Even after he retired, he had an impact on Kansas City baseball. After a few years of flux in the Royals bullpen, the team came up with Jeff Montgomery, a man as undistinguished as Quisenberry had been - he had been acquired from the Reds for the forgettable Van Snider. Montgomery was as unconventional a closer as Quisenberry - he stands just 5'11", and has always relied on a four-pitch arsenal - his out pitch has for years been an outstanding change-up. And Montgomery has always been the same humble, personable guy as Quisenberry. But the Royals had learned to not confuse the closer's position with a frightening demeanor and unhittable stuff. Montgomery surpassed Quisenberry's team record for saves in 1996; perhaps no other team has had as stable a closer situation as the Royals have had the last twenty years.
As a player Quiz was taken for granted, in a way that no man with his innate abilities should have been taken for granted, and so it was true after his career was over. He was soft-spoken, modest, always available for an interview, but his very availability made it easy to forget about him for months, even years at a time. By the time he received the devastating news, he had become as unnoticed as he was when his career began. This was the shock of his cancer and impending death: unlike Blosser, whose death represented the loss of a future so promising, Quisenberry's death represented the final act of a life that was so fulfilling, so meaningful, that touched so many, that no one realized it could ever end. His was not a life ended before it blossomed; his was a life that was cut down while still in majestic, if overlooked, bloom.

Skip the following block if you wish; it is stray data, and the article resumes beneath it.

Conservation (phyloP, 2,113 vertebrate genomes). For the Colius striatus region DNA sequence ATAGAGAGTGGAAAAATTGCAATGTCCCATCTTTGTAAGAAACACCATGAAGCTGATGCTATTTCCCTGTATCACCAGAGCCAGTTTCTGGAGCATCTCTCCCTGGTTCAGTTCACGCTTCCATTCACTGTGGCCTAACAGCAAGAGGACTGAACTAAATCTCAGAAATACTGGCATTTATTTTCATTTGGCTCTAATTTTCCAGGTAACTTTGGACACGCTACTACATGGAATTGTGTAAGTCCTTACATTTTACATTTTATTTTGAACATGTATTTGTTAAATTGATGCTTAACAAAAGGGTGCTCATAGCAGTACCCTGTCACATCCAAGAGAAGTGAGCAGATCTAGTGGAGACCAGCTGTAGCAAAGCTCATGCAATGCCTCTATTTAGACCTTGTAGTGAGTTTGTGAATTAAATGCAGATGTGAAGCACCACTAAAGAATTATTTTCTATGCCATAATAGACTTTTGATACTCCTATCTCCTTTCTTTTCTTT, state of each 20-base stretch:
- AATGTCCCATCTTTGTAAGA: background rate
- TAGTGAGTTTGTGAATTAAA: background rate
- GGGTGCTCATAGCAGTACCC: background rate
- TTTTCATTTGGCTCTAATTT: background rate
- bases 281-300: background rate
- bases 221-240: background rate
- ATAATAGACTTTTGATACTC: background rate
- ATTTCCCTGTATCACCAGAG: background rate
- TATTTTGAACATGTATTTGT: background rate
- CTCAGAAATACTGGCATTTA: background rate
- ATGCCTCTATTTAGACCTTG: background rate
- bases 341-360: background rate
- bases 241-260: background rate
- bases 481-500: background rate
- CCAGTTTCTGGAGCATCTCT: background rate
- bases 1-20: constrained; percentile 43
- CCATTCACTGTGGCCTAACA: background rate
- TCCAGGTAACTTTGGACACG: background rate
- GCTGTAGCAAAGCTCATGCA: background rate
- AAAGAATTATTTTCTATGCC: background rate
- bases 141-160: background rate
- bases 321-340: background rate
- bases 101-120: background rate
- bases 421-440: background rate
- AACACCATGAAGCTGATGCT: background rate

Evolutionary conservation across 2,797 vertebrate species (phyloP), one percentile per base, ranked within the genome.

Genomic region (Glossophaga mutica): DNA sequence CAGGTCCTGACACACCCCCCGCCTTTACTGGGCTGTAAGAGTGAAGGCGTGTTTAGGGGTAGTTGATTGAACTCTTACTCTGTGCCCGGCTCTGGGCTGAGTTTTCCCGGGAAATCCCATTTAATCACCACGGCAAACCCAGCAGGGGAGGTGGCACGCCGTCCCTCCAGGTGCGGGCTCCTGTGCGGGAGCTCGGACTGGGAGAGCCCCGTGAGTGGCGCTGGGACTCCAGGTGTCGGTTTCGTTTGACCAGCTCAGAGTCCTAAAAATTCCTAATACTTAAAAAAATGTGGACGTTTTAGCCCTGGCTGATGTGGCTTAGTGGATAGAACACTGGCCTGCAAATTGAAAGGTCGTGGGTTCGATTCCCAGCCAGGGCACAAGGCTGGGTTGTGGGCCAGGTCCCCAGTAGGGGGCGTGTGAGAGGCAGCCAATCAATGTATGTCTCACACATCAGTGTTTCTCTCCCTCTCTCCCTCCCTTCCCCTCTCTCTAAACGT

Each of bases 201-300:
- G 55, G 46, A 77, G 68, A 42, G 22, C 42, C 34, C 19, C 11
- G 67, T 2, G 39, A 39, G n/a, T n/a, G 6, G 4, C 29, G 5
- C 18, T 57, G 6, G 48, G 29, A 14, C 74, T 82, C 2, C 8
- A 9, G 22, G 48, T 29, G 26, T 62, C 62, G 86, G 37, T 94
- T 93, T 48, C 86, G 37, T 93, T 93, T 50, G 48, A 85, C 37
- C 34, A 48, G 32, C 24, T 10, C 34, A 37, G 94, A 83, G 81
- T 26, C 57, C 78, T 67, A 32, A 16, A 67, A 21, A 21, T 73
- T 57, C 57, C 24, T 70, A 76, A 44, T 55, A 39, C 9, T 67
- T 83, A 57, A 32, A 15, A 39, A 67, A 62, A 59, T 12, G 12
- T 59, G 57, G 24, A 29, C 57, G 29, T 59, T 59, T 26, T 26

His death was as deliberate as his life had been. The outpouring of emotion from former players was unequivocal. David Howard, who didn't make the major leagues until the year after Quisenberry retired, changed his uniform number to 29 to honor him, and poignantly said, "It sounds mean to say, but when something like this happens to such a good guy like Quiz, you wonder, 'Why doesn't it ever happen to someone you don't like?'" Quisenberry once again had the nation's ear at the press conference to announce the news, and he used the opportunity to speak with the same grace with which he had always conducted his life. He said "All my friends ask me, 'Do you ever say why me?' And I can't. I can't really ask that because why not me? I've had so much go so well. I wouldn't wish this on anybody. So why not me?" He was inducted into the Royals' Hall of Fame, an honor that was several years in coming, and at his induction used the opportunity to graciously thank everyone who had shared in his life. Frank White weeped openly on the field; many more weeped in the stands.
His death came quietly. The week before he checked into an area hospital; his family released a statement that he "was resting in God's peace." He checked out shortly after to spend his last days at home with his wife and two children. His final passing came Wednesday, after we had plenty of time to prepare, to accept, and to move forward. But it's hard to move forward when you want so badly to go back, to a time when the best closer in baseball was a soft-tossing, self-deprecating, mild-mannered gentleman who pitched for the scrappiest, pluckiest team you've ever had the pleasure of rooting for.
I miss him already.